Outing the no-shows

National Urban League President Marc Morial says all the presidential candidates were invited to speak at today’s event. Three of the five Democratic candidates are here, while only two of the 17 Republicans accepted the offer.

He goes on to name the candidates who said they had “scheduling conflicts” and those who never responded.

“We believe in transparency,” he said.

View more on twitter

Courting the black vote

Republican presidential candidate Jeb Bush (left) and Democrat contender Hillary Clinton
Reuters/AP

Good morning! Today we're covering the National Urban League's annual conference in Fort Lauderdale, Florida, where a handful of presidential contenders will be speaking.

It'll be the first time since they announced their candidacies that Democrat Hillary Clinton and Republican Jeb Bush have appeared at the same event.

They, along with Republican Ben Carson and Democrats Martin O'Malley and Bernie Sanders, are courting the black vote in next year's election ­- a constituency that has been firmly in Barack Obama's camp since 2008.

Could the black vote be up for grabs in 2016? Our North America reporter Anthony Zurcher, who is at the event, answers that question here.

Bodycams on police and the death of Samuel Dubose

Ray Tensing (left) and Samuel Debose
Cincinatti Enquirer/Family Photo

University of Cincinnati police officer Ray Tensing has been indicted for first-degree murder in the death of 43-year-old Samuel Dubose, a black motorist whom he shot in the head during a traffic stop on 19 July.

It’s the latest episode in a series of police killings of unarmed black men in the US, which has prompted widespread unrest and the rise of the #BlackLivesMatter movement.

View more on twitter
View more on twitter

In this case, the officer was wearing a body camera – and the prosecuting attorney says the resulting video was a key piece of evidence in building a case.

Earlier this month, BBC Franz Strasser looked at the impact mobile phone video is having on these cases as well as body cameras as they become more widely used among US law enforcement.

The family of Ricardo Diaz Zeferino received $4.7m from the city of Gardena, California after he was shot and killed by police
BBC
The family of Ricardo Diaz Zeferino received $4.7m from the city of Gardena, California after he was shot and killed by police

The BBC will have more coverage of the murder charges and the reaction to it in the coming days.

Will the Cincinnati shooting become an issue in the ongoing US presidential campaign? On Friday BBC’s Anthony Zurcher will report from the annual conference of the National Urban League – a nonpartisan black civil rights organisation - which is host a forum featuring Democrat Hillary Clinton, Republican Jeb Bush and other US White House aspirants.

A year since Eric Garner's death

Eric Garner and family
AP
Eric Garner (right)

A year ago, a Staten Island man died after a police officer put him in a chokehold and pulled him to the ground. Eric Garner was being arrested on suspicion of selling untaxed cigarettes. 

It was all captured on video by a bystander with a mobile phone. Garner's words, "I can't breathe", became a slogan for protesters nationwide after his death. Large demonstrations followed when a jury declined to charge Officer Daniel Pantaleo in connection with Garner's death, despite the city medical examiner ruling it a homicide.

View more on twitter

His family has received a $5.9m settlement from the city, but they have said the money does not amount to justice, just a recognition by the city of their loss. As this New York Times photo essay shows, Garner's family, including his mother, continue to join protests against harsh policing they believe is targeted against minorities.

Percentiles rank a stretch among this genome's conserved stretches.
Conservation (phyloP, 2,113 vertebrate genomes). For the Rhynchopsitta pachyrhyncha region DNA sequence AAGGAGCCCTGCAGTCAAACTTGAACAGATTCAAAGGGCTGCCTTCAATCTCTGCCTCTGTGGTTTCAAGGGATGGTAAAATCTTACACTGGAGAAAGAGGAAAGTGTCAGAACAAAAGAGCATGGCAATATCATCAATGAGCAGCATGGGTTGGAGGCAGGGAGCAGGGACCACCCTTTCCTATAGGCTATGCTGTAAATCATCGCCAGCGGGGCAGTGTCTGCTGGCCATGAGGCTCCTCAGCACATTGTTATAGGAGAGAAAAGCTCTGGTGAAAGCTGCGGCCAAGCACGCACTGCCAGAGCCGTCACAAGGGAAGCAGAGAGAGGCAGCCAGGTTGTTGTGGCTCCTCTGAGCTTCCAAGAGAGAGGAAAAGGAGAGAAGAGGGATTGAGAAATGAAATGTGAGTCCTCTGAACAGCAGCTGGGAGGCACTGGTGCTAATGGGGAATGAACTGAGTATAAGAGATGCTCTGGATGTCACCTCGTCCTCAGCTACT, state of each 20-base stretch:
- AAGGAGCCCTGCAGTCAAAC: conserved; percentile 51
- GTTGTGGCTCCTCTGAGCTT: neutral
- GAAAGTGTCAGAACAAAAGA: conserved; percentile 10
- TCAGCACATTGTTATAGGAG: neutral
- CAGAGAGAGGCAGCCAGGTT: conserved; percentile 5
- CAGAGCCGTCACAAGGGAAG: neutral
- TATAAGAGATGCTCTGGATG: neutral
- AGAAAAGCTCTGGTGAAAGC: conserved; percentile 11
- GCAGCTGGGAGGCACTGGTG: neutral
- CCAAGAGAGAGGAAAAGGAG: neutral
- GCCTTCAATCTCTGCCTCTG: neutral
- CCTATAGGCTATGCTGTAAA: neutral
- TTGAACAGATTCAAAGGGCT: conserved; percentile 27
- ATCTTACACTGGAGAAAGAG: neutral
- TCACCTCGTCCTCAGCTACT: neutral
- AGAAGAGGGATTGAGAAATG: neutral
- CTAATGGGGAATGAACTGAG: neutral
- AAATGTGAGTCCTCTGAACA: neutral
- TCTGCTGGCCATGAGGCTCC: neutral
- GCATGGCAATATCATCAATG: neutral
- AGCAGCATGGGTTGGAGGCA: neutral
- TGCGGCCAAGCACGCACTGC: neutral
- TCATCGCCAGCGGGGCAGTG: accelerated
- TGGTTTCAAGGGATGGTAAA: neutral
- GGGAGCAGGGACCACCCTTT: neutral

Esaw Garner (C), widow of Eric Garner, sheds a tear while holding a candle during the Interfaith Prayer Service for Healing and Reconciliation at the Mount Sinai United Christian Church in the Staten Island borough of New York July 14, 2015.
Reuters
Esaw Garner (c), widow of Eric Garner, sheds a tear while holding a candle during a prayer service

Video evidence of police misconduct and shootings has changed the conversation about policing and race in the US.

"Now that people are taking video out and putting the spotlight on them... its like, now we have proof," Erica Snipes, his daughter, told the BBC last year.

Erica SNipes
BBC

This week, a judge forced the Los Angeles police department to release a video of a 2013 shooting of two unarmed men, one of whom died.

Again, the police officers involved were not charged, but Los Angeles paid almost $5m to settle a federal lawsuit with the victims and their families.

This overview by the Wall Street Journal shows police payouts for shootings and other incidents has jumped across the country in the past four years - but driven in part by the settlement of much older cases.

Wall Street Journal graph
Wall Street Journal

Last summer, shortly after Garner's death, another police killing case caught the attention of the US and the world - the death of Michael Brown in Missouri. Since then, changes like more body cameras for police have been promised.

But what has really changed in the past year in your city? Have you seen a difference in how police in your city work? Have you changed how you react to them?

Email us at summerinthecity@bbc.co.uk or tweet using the hashtag #BBCSummerCity or text us at +18059944022 (that's a US number)

What's harder than being in prison? Returning home

harrell
BBC

Jondhi Harrell knows what its like to leave prison only to find life on the outside is harder. After serving a 19-year sentence, Harrell works at a re-entry centre in North Philadelphia.

Now Harrell helps those who were like him, working towards a semblance of normalcy. Many of the more than 30,000 people released from prison to Philadelphia each year come back to Harell's neighbourhood, Nicetown

nicetown
BBC

Many return to find that Pennsylvania law prevents them from getting licences to do certain types of work, prevents them from getting housing and sometimes bars them from entering their former neighbourhoods altogether. These types of laws are known as "collateral consequences," and according to a national website that tracks them, Pennsylvania has nearly 1,000 of these restrictions.